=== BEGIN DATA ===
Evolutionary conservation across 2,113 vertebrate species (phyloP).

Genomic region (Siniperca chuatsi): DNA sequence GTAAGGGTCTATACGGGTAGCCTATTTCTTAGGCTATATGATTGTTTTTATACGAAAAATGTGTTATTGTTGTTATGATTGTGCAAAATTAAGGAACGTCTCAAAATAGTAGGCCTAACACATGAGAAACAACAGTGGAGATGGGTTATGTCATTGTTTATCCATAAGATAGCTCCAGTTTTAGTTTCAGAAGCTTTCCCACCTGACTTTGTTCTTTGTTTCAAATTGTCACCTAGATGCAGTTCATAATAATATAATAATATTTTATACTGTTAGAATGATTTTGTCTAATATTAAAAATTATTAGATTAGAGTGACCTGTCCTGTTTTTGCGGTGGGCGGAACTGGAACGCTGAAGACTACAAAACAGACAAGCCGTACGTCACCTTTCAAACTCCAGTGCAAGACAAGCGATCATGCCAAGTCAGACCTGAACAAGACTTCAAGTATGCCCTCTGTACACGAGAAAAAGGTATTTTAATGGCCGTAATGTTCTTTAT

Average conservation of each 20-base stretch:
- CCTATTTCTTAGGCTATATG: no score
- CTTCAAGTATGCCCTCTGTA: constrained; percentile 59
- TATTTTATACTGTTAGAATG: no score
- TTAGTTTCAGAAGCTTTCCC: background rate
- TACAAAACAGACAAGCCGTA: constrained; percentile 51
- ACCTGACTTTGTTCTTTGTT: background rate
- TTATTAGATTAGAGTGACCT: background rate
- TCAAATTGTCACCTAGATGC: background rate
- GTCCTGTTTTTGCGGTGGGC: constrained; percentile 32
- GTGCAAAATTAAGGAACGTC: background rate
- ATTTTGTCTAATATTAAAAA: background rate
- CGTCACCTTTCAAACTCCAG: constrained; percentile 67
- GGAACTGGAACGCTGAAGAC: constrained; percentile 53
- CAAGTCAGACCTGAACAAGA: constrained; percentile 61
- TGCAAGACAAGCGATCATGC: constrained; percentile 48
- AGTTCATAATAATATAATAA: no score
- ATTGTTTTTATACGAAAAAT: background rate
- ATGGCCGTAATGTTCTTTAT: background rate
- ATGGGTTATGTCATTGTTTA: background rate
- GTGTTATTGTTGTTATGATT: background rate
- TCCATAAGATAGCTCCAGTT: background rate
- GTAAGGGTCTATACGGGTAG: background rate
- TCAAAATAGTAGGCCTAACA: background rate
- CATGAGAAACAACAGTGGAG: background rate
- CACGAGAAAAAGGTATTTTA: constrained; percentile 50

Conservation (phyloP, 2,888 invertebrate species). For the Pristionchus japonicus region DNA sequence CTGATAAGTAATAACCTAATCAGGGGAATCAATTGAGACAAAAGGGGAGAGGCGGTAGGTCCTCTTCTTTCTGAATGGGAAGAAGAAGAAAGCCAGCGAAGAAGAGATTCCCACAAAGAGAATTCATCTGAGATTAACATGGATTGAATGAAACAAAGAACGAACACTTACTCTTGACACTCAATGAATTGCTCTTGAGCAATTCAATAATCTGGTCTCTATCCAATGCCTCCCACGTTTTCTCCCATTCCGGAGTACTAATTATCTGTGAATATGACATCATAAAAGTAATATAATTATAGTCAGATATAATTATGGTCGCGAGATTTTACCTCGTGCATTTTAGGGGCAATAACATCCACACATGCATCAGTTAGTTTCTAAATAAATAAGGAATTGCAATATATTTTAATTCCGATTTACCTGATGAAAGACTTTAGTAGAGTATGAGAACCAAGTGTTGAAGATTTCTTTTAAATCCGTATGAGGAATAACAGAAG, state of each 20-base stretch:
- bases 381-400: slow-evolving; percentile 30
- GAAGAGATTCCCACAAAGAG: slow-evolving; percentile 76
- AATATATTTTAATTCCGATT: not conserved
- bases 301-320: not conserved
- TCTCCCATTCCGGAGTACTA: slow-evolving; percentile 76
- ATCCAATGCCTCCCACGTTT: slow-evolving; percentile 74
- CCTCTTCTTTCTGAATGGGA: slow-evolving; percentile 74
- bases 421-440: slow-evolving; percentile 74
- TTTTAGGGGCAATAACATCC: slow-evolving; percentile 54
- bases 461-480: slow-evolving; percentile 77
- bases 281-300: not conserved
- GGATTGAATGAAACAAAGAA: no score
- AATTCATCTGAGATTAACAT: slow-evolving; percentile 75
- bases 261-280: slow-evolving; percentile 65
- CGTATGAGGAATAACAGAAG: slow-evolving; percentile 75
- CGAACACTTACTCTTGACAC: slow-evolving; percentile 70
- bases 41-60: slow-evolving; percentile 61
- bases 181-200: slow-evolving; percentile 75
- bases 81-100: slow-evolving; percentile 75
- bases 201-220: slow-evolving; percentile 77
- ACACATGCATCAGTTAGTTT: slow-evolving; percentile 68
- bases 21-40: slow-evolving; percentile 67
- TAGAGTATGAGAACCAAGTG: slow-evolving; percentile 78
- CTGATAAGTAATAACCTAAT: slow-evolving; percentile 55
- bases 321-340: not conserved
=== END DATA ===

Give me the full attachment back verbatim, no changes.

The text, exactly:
Evolutionary conservation across 2,113 vertebrate species (phyloP).

Genomic region (Siniperca chuatsi): DNA sequence GTAAGGGTCTATACGGGTAGCCTATTTCTTAGGCTATATGATTGTTTTTATACGAAAAATGTGTTATTGTTGTTATGATTGTGCAAAATTAAGGAACGTCTCAAAATAGTAGGCCTAACACATGAGAAACAACAGTGGAGATGGGTTATGTCATTGTTTATCCATAAGATAGCTCCAGTTTTAGTTTCAGAAGCTTTCCCACCTGACTTTGTTCTTTGTTTCAAATTGTCACCTAGATGCAGTTCATAATAATATAATAATATTTTATACTGTTAGAATGATTTTGTCTAATATTAAAAATTATTAGATTAGAGTGACCTGTCCTGTTTTTGCGGTGGGCGGAACTGGAACGCTGAAGACTACAAAACAGACAAGCCGTACGTCACCTTTCAAACTCCAGTGCAAGACAAGCGATCATGCCAAGTCAGACCTGAACAAGACTTCAAGTATGCCCTCTGTACACGAGAAAAAGGTATTTTAATGGCCGTAATGTTCTTTAT

Average conservation of each 20-base stretch:
- CCTATTTCTTAGGCTATATG: no score
- CTTCAAGTATGCCCTCTGTA: constrained; percentile 59
- TATTTTATACTGTTAGAATG: no score
- TTAGTTTCAGAAGCTTTCCC: background rate
- TACAAAACAGACAAGCCGTA: constrained; percentile 51
- ACCTGACTTTGTTCTTTGTT: background rate
- TTATTAGATTAGAGTGACCT: background rate
- TCAAATTGTCACCTAGATGC: background rate
- GTCCTGTTTTTGCGGTGGGC: constrained; percentile 32
- GTGCAAAATTAAGGAACGTC: background rate
- ATTTTGTCTAATATTAAAAA: background rate
- CGTCACCTTTCAAACTCCAG: constrained; percentile 67
- GGAACTGGAACGCTGAAGAC: constrained; percentile 53
- CAAGTCAGACCTGAACAAGA: constrained; percentile 61
- TGCAAGACAAGCGATCATGC: constrained; percentile 48
- AGTTCATAATAATATAATAA: no score
- ATTGTTTTTATACGAAAAAT: background rate
- ATGGCCGTAATGTTCTTTAT: background rate
- ATGGGTTATGTCATTGTTTA: background rate
- GTGTTATTGTTGTTATGATT: background rate
- TCCATAAGATAGCTCCAGTT: background rate
- GTAAGGGTCTATACGGGTAG: background rate
- TCAAAATAGTAGGCCTAACA: background rate
- CATGAGAAACAACAGTGGAG: background rate
- CACGAGAAAAAGGTATTTTA: constrained; percentile 50

Conservation (phyloP, 2,888 invertebrate species). For the Pristionchus japonicus region DNA sequence CTGATAAGTAATAACCTAATCAGGGGAATCAATTGAGACAAAAGGGGAGAGGCGGTAGGTCCTCTTCTTTCTGAATGGGAAGAAGAAGAAAGCCAGCGAAGAAGAGATTCCCACAAAGAGAATTCATCTGAGATTAACATGGATTGAATGAAACAAAGAACGAACACTTACTCTTGACACTCAATGAATTGCTCTTGAGCAATTCAATAATCTGGTCTCTATCCAATGCCTCCCACGTTTTCTCCCATTCCGGAGTACTAATTATCTGTGAATATGACATCATAAAAGTAATATAATTATAGTCAGATATAATTATGGTCGCGAGATTTTACCTCGTGCATTTTAGGGGCAATAACATCCACACATGCATCAGTTAGTTTCTAAATAAATAAGGAATTGCAATATATTTTAATTCCGATTTACCTGATGAAAGACTTTAGTAGAGTATGAGAACCAAGTGTTGAAGATTTCTTTTAAATCCGTATGAGGAATAACAGAAG, state of each 20-base stretch:
- bases 381-400: slow-evolving; percentile 30
- GAAGAGATTCCCACAAAGAG: slow-evolving; percentile 76
- AATATATTTTAATTCCGATT: not conserved
- bases 301-320: not conserved
- TCTCCCATTCCGGAGTACTA: slow-evolving; percentile 76
- ATCCAATGCCTCCCACGTTT: slow-evolving; percentile 74
- CCTCTTCTTTCTGAATGGGA: slow-evolving; percentile 74
- bases 421-440: slow-evolving; percentile 74
- TTTTAGGGGCAATAACATCC: slow-evolving; percentile 54
- bases 461-480: slow-evolving; percentile 77
- bases 281-300: not conserved
- GGATTGAATGAAACAAAGAA: no score
- AATTCATCTGAGATTAACAT: slow-evolving; percentile 75
- bases 261-280: slow-evolving; percentile 65
- CGTATGAGGAATAACAGAAG: slow-evolving; percentile 75
- CGAACACTTACTCTTGACAC: slow-evolving; percentile 70
- bases 41-60: slow-evolving; percentile 61
- bases 181-200: slow-evolving; percentile 75
- bases 81-100: slow-evolving; percentile 75
- bases 201-220: slow-evolving; percentile 77
- ACACATGCATCAGTTAGTTT: slow-evolving; percentile 68
- bases 21-40: slow-evolving; percentile 67
- TAGAGTATGAGAACCAAGTG: slow-evolving; percentile 78
- CTGATAAGTAATAACCTAAT: slow-evolving; percentile 55
- bases 321-340: not conserved